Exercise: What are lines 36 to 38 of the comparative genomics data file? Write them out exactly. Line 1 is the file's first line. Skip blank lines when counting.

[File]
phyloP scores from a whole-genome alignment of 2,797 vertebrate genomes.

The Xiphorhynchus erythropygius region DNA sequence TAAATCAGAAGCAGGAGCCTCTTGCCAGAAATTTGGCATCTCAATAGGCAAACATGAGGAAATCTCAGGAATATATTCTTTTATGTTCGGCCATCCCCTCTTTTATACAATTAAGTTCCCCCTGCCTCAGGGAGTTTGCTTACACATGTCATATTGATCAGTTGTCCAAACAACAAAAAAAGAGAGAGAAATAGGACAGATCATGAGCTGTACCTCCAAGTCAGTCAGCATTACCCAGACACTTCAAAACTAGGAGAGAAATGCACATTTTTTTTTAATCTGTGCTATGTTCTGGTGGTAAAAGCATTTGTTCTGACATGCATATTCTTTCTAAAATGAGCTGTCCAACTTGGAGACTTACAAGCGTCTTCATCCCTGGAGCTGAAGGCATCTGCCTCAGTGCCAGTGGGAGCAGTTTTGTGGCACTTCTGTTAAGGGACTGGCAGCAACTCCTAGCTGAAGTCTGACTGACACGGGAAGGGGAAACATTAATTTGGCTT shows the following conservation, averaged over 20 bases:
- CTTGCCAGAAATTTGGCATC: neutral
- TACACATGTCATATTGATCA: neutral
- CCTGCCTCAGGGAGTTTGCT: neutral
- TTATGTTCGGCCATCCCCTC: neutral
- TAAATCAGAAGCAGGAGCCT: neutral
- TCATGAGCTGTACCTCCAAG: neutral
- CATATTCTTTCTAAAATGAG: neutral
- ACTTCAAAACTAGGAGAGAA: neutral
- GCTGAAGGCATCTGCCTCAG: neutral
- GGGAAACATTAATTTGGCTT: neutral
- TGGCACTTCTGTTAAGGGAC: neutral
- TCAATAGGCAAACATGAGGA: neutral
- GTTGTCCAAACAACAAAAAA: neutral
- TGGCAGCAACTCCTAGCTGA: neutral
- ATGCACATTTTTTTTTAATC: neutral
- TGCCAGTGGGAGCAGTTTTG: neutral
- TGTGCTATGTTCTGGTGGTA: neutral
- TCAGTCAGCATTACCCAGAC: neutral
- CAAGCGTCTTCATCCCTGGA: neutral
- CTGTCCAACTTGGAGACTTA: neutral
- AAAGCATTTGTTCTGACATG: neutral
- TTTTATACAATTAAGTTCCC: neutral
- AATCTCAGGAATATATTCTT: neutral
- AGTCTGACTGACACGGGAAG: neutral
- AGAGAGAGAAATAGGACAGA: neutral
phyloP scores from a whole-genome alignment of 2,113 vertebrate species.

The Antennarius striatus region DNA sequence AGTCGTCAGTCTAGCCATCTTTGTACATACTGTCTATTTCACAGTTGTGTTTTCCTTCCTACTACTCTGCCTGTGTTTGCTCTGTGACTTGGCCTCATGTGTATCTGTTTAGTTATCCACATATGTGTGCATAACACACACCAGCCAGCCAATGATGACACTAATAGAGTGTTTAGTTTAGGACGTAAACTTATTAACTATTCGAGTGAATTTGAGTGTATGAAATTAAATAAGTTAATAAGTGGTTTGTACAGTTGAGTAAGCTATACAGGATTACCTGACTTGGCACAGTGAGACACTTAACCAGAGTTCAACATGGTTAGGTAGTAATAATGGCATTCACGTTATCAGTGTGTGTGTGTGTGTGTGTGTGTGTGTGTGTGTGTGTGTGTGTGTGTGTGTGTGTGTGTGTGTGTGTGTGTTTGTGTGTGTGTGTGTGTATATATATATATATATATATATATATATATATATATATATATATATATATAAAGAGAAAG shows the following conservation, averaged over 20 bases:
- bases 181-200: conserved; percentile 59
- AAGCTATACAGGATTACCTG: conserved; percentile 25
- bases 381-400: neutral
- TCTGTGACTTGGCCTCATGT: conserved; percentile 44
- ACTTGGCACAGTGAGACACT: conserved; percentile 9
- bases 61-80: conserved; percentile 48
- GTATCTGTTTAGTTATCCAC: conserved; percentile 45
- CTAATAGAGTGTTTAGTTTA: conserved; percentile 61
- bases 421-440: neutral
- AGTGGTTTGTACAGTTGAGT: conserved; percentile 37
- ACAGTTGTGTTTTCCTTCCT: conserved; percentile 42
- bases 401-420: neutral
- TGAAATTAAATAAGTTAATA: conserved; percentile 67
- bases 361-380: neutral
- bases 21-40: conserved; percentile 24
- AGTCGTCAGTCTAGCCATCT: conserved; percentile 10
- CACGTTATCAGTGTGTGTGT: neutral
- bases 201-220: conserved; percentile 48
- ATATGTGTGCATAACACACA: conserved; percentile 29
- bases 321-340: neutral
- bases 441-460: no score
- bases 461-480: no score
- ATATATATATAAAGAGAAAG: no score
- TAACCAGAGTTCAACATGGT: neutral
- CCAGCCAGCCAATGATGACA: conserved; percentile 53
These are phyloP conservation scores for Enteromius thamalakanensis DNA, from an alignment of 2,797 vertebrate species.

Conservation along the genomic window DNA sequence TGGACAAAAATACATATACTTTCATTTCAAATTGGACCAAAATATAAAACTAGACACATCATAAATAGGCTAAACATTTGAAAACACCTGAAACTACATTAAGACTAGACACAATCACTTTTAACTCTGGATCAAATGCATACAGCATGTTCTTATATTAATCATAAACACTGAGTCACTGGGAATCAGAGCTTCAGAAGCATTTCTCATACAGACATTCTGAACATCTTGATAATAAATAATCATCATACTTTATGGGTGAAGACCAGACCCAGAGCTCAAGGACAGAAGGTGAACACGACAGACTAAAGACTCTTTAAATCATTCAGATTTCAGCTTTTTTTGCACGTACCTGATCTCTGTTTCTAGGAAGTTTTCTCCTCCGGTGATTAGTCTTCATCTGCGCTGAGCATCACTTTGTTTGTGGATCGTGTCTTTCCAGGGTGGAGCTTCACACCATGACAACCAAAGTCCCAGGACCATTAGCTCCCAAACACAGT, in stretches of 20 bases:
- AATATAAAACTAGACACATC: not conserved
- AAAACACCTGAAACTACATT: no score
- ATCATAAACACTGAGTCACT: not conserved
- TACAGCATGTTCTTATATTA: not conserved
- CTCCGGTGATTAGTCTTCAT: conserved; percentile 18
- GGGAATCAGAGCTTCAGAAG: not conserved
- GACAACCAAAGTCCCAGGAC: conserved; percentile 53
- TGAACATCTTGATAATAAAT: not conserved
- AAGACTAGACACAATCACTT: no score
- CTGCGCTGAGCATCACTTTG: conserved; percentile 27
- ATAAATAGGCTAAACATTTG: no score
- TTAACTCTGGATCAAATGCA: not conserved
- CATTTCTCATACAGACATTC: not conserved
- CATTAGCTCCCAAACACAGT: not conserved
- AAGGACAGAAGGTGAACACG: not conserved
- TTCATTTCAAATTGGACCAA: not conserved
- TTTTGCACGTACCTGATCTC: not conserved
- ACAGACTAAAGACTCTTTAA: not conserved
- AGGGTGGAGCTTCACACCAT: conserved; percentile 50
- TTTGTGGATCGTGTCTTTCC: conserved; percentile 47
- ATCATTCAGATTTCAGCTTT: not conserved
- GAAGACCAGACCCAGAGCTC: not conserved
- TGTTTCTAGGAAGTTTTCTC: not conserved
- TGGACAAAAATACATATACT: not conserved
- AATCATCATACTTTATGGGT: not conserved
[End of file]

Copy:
- GTATCTGTTTAGTTATCCAC: conserved; percentile 45
- CTAATAGAGTGTTTAGTTTA: conserved; percentile 61
- bases 421-440: neutral